Within the next seven days, the three biggest cannabis companies by market cap will step into the earnings confessional.
Canopy Growth Corporation (NYSE: CGC), Aurora Cannabis Inc. (NYSE: ACB) and Tilray Inc. (Nasdaq: TLRY) have all rebounded sharply in 2019 after the pot bubble popped last year. Now, investors will get a chance to see just how well these kings of cannabis are handling the new-found legalization in Canada and the hemp liberation in the U.S.
Is it safe to snap up a few shares ahead of earnings, or will there be better deals waiting after the Street digests this week’s financial results? Let’s take a closer look:
1. Canopy Growth Corporation (CGC) — Market Cap: $15.58 Billion
This Tuesday, Feb. 14, Canopy Growth is set to report its third-quarter results. Canopy made a name for itself and helped over-inflate the pot bubble last year when Constellation Brands dropped $4 billion on the company to increase its holdings. Constellation’s plan is to develop cannabis-based beverages to expand outside of its current alcohol lineup.
The notoriety earned Canopy Growth a considerable following, even as Constellation took a hit for supposedly overpaying. Still, analysts remain very bullish on Canopy Growth’s prospects, dolling out six “buy” ratings and one “hold.”
Canopy deserves this bullish stance, however, as it is the largest producer of cannabis in Canada, pumping out some 500,000 kilos annually. The company is primed to take full advantage of new Canadian laws.
As for earnings, the consensus is projecting a 15-cent-per-share loss for Canopy Growth, with revenue projected to hit all-time highs on a growth rate of more than 200 percent. This disparity is due to high operating costs to ramp up production for legal cannabis in Canada, which will drive revenue to levels Canopy has never seen.
Oddly, however, EarningsWhispers puts the whisper number at a loss of 22 cents per share. If Canopy can control operating costs and beat this figure, expect a surge for CGC shares in a Valentines’ Day rally.
2. Aurora Cannabis Inc. (ACB) — Market Cap: $7.49 Billion
Aurora cannabis will report its second-quarter results this morning. The company comes in at a close second to Canopy in terms of cannabis production, coming in just shy in terms of maximum production capacity. However, Aurora’s real money maker right now lies with hemp and CBD oil and products. The 2019 Farm Bill has played right into Aurora’s hands on this front, and the company has hit the ground running.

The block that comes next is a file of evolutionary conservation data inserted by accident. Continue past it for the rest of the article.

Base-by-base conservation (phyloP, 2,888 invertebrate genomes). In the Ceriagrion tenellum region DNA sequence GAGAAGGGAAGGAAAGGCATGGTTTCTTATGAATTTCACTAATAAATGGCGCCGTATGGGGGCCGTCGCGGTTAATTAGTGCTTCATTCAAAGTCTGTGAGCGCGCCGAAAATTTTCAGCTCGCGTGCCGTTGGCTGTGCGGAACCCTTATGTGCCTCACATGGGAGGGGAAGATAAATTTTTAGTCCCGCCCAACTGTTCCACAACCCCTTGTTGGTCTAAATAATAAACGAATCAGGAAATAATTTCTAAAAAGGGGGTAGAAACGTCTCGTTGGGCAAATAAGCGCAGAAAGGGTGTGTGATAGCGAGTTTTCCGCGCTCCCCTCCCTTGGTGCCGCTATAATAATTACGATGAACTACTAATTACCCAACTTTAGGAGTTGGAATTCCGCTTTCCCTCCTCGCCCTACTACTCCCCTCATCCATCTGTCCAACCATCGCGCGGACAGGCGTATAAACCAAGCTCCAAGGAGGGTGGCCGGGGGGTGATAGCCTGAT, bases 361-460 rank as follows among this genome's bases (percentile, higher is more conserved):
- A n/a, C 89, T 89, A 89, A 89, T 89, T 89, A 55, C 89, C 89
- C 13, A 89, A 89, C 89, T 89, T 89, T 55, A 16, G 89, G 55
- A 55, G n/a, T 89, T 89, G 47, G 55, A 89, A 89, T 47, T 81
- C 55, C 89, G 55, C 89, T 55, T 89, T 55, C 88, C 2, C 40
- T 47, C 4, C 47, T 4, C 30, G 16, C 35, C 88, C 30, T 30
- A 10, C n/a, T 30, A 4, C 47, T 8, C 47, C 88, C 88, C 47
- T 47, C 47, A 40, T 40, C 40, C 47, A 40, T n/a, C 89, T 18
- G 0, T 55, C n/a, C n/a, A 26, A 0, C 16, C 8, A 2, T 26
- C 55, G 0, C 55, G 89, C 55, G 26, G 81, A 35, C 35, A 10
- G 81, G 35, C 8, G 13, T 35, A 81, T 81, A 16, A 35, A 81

There’s slightly less mystery surrounding Aurora’s trip onto the earnings stage. Last month, the company announced preliminary second-quarter guidance, with revenue expected between $50 and $55 million Canadian. That’s an impressive 327 percent year-over-year spike! What’s more, Aurora said that this growth has stemmed from not only Canadian demand, but “growing international markets” as well.
While the cat is already pretty much out of the bag for Aurora’s earnings, holding to these figures should see the shares rise following the report. Furthermore, out of the three pot stocks listed today, Aurora and it’s international connections (including a deal to distribute via Shopify) represent the largest growth opportunity in the Canadian pot sector going forward.
3. Tilray Inc. (TLRY) — Market Cap: $7.382 Billion
Tilray is probably the most hyped Canadian pot company in the top three. TLRY stock shot from a value of just $15 per share to a high of $300 per share last year. The shares have since settled down into a trading range near $80, but volatility continues to plague TLRY.
And more volatility is on the way. Tilray is set to release it’s fourth-quarter and full-year results after the close on Feb. 19. Analysts are projecting a loss of 17 cents per share on revenue of $17.32 million — that’s a far cry from both Aurora and Canopy’s figures.
The hype is not completely without merit. Tilray has signed deals with both drug maker Novartis and alcoholic beverage giant Anheuser-Busch InBev. The problem, however, is that with 850,000 square feet of growing capacity, there are much lower valued companies with greater production capacity.
In short, Tilray stock appears to still be heavily overvalued relative to the rest of the market. TLRY is one pot stock you may want to hold off on snapping up until after earnings. By that time, we should have a better view of how the company plans to ramp up and justify its current valuation.
Full disclosure: As of this writing, Thomas Lancaster held U.S.-listed shares of both Canopy Growth and Aurora Cannabis.